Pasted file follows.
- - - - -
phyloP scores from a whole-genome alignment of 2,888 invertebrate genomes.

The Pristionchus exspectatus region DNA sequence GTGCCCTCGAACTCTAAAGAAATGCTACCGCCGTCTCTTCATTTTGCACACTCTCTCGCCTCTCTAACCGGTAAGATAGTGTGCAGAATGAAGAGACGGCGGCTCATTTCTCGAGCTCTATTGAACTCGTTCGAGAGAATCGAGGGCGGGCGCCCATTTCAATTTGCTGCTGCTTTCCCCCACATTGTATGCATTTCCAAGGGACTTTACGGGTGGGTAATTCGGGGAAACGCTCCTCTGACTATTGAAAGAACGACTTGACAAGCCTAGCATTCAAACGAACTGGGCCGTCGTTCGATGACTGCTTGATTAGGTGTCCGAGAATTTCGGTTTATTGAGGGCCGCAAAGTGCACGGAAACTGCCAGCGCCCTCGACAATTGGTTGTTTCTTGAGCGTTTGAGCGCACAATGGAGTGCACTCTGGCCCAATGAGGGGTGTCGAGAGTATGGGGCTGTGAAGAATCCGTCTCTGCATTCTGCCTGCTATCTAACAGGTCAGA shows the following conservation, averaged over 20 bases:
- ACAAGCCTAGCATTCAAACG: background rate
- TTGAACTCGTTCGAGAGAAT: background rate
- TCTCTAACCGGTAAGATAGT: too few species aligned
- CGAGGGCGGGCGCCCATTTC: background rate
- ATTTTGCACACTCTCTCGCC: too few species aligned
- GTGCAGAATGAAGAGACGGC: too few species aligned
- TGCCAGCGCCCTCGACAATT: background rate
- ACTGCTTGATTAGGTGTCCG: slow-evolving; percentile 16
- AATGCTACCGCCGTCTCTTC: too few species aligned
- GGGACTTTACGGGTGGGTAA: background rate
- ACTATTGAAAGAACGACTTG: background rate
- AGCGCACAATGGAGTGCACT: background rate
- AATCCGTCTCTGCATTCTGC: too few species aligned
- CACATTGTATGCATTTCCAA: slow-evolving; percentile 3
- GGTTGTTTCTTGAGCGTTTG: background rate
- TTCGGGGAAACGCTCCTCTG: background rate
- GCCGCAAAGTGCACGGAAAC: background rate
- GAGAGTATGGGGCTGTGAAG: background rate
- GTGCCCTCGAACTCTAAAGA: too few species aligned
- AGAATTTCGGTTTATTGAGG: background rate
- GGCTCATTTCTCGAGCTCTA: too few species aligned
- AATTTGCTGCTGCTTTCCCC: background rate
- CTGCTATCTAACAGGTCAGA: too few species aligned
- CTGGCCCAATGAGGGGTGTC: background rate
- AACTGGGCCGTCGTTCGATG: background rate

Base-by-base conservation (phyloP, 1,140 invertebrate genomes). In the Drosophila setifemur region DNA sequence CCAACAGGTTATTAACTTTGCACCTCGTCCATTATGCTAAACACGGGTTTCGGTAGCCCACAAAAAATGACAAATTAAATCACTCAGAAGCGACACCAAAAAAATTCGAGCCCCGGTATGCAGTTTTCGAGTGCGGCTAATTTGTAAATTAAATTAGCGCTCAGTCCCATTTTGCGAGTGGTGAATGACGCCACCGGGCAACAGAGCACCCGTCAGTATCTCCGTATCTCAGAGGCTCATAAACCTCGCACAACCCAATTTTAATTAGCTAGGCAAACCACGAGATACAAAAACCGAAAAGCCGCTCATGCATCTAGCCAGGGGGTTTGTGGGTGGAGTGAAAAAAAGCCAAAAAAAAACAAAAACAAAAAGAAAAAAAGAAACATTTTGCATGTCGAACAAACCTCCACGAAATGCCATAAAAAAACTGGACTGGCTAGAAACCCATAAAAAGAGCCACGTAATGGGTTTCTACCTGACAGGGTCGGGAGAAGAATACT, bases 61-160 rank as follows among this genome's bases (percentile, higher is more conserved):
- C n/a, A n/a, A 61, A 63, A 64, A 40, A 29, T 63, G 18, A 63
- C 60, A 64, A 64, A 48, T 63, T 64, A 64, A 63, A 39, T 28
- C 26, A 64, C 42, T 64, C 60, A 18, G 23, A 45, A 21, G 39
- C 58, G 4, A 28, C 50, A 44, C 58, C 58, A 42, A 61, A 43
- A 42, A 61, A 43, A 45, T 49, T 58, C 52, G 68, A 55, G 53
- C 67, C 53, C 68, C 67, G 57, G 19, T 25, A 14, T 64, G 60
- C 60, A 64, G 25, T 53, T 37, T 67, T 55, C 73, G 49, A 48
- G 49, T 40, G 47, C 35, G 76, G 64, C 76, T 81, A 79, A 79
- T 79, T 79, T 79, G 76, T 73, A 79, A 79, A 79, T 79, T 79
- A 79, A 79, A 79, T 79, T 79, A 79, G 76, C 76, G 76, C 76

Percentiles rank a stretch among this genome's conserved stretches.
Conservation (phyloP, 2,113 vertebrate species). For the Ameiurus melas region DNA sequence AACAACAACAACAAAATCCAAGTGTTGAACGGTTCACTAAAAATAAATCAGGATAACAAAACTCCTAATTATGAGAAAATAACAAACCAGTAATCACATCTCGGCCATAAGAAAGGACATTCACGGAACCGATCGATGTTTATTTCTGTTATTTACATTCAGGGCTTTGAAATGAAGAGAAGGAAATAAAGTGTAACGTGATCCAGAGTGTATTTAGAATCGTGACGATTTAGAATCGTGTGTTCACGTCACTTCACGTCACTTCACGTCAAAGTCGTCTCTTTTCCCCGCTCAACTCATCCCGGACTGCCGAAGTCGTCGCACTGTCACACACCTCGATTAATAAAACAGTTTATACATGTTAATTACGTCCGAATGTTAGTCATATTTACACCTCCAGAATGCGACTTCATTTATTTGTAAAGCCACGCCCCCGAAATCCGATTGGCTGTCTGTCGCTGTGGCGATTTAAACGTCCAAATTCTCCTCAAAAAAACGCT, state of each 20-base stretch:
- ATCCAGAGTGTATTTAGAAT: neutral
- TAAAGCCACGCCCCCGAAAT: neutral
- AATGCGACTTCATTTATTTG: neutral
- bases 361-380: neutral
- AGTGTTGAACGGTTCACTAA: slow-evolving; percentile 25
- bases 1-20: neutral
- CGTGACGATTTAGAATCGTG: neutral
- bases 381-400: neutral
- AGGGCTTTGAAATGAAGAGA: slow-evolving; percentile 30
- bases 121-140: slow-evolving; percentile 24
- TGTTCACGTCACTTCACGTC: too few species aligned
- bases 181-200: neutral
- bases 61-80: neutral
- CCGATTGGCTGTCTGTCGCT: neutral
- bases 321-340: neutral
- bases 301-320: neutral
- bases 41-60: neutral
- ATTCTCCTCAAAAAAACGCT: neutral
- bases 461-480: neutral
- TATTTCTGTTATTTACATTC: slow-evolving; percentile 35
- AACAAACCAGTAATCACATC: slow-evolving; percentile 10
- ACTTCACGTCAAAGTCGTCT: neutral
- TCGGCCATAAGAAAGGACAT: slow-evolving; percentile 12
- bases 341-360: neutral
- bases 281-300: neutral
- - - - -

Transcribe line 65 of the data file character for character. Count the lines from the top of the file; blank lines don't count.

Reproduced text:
- bases 281-300: neutral